The FDA estimates that 1 million U.S. kids have received the Rotarix vaccine.
The contamination was discovered by researchers developing a new technique for detecting viral material. GlaxoSmithKline confirmed that the pig virus, porcine circovirus type 1 or PCV-1, has been in the vaccine since it was developed.
This means that pig virus DNA was in the vaccine throughout clinical trials. No safety issues emerged from these international studies with 90,000 participants or, GlaxoSmithKline says, in post-marketing surveillance covering more than 69 million doses of the vaccine.
Nevertheless, as a precaution the FDA is asking doctors to stop using the two-dose Rotarix vaccine, which it approved in 2008.
"The message is clearly not a message of safety but of caution going forward," FDA Commissioner Margaret Hamburg, MD, said at a news conference. "We believe the vaccine is both safe and effective and we strongly encourage vaccination against rotavirus. But we want to more deeply understand the finding of this unexpected material in the product, and that is why we are putting a clinical pause on its use."
Alternative Rotavirus Vaccine Available
About 75% of U.S. doctors prescribe the three-dose RotaTeq vaccine, made by Merck, which was approved in 2006.
Because rotavirus causes severe diarrheal disease in infants, rotavirus vaccination begins at age 2 months. The FDA says children who already received one dose of the Rotarix vaccine should follow up with two doses of the RotaTeq vaccine. Those who already received two doses of Rotarix should be fully protected.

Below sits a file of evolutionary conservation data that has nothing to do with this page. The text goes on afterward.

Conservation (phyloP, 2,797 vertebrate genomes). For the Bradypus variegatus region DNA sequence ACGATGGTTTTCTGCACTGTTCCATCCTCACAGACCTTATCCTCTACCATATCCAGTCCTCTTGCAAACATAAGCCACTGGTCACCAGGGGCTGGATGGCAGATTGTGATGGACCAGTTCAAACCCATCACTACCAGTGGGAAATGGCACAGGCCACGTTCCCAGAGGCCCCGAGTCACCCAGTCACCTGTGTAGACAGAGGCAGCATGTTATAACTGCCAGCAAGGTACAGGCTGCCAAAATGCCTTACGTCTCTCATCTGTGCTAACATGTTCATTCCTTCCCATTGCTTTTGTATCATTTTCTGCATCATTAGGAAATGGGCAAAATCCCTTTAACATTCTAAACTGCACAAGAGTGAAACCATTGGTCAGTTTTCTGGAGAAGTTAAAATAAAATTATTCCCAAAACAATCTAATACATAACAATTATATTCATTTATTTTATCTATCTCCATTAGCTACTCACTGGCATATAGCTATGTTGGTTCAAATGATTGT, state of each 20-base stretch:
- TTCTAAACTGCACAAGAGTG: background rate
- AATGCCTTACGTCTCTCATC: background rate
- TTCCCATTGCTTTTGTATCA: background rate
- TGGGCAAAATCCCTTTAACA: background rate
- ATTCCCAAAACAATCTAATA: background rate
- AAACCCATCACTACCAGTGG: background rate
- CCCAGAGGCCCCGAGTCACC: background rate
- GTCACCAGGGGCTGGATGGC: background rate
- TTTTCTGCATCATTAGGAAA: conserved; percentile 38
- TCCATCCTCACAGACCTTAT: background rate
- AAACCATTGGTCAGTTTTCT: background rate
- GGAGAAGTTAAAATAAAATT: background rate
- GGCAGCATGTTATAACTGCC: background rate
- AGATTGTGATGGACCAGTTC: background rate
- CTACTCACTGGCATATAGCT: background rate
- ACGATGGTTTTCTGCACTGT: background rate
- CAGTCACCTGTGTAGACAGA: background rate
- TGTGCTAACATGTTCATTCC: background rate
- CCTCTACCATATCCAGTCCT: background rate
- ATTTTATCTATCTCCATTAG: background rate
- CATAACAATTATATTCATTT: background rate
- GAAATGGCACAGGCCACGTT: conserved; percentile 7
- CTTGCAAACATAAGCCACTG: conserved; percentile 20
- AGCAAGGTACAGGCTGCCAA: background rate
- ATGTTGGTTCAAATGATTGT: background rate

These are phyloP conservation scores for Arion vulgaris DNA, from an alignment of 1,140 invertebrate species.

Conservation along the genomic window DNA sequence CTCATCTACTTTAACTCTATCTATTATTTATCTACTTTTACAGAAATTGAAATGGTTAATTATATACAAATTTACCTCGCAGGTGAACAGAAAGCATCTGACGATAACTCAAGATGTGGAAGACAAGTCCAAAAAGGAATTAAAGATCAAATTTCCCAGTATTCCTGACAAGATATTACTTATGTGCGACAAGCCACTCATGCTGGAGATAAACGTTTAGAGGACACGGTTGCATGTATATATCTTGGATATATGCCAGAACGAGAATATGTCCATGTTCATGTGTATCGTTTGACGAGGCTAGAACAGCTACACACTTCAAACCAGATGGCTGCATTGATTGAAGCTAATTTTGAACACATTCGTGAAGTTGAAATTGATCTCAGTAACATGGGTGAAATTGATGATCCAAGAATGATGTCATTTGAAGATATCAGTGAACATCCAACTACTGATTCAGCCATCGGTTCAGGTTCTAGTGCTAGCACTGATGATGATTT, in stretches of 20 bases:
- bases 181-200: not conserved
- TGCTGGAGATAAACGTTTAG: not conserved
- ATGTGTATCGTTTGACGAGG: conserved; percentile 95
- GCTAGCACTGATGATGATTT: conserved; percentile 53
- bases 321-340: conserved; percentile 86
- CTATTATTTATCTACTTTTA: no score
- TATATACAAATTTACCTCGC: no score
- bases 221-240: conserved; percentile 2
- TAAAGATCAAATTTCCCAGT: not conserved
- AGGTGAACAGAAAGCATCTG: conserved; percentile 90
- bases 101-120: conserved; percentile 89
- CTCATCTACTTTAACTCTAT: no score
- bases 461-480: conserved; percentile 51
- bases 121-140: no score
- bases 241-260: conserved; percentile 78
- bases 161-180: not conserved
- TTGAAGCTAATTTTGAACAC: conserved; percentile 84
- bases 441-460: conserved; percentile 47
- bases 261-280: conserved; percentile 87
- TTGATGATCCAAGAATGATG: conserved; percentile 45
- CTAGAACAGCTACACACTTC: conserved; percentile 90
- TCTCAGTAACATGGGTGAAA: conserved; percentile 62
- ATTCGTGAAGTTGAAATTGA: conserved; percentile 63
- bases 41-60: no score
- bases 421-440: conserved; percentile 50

Merck's RotaTeq vaccine is made using a different process and is not contaminated with PCV-1.
It's not at all clear what it means to have found PCV-1 DNA in a vaccine. It's not yet clear whether the vaccine contains only fragments of the pig virus or whether the vaccine contains whole virus capable of replication.
PCV-1 does not cause disease in humans. It does not even appear to cause disease in pigs. According to GlaxoSmithKline, it's a common virus that's often eaten in meat products with no resulting illness.
To sort out these issues, the FDA is convening a panel of experts. The panel is expected to meet in four to six weeks and will be charged with advising the FDA on what to do next.
Meanwhile, GlaxoSmithKline is working to replace all contaminated Rotarix seed virus and the cell banks in which it is grown. But in the meantime, the company says in a news release, it will continue to manufacture the vaccine.
While rotavirus disease can be serious in developed nations, in the developing world it is a devastating diarrheal disease that each year kills a half million children. Benefits of the vaccine in these nations far outweigh its theoretical risks.
"While we investigate, we do have the luxury of an alternative product in this country," Hamburg said. "So while we are proceeding with a more in-depth investigation, clinicians in the U.S. should use the alternative product instead."
The issues with Rotarix, in which no safety issues have been seen, are very different from issues that arose with Wyeth's Rotashield vaccine. A year after its approval in 1998, Rotashield was linked to an increased risk of a serious bowel complication called intussusception. It was quickly taken off the market.
Studies find that neither GlaxoSmithKline's Rotarix nor Merck's RotaTeq rotavirus vaccines cause intussusception.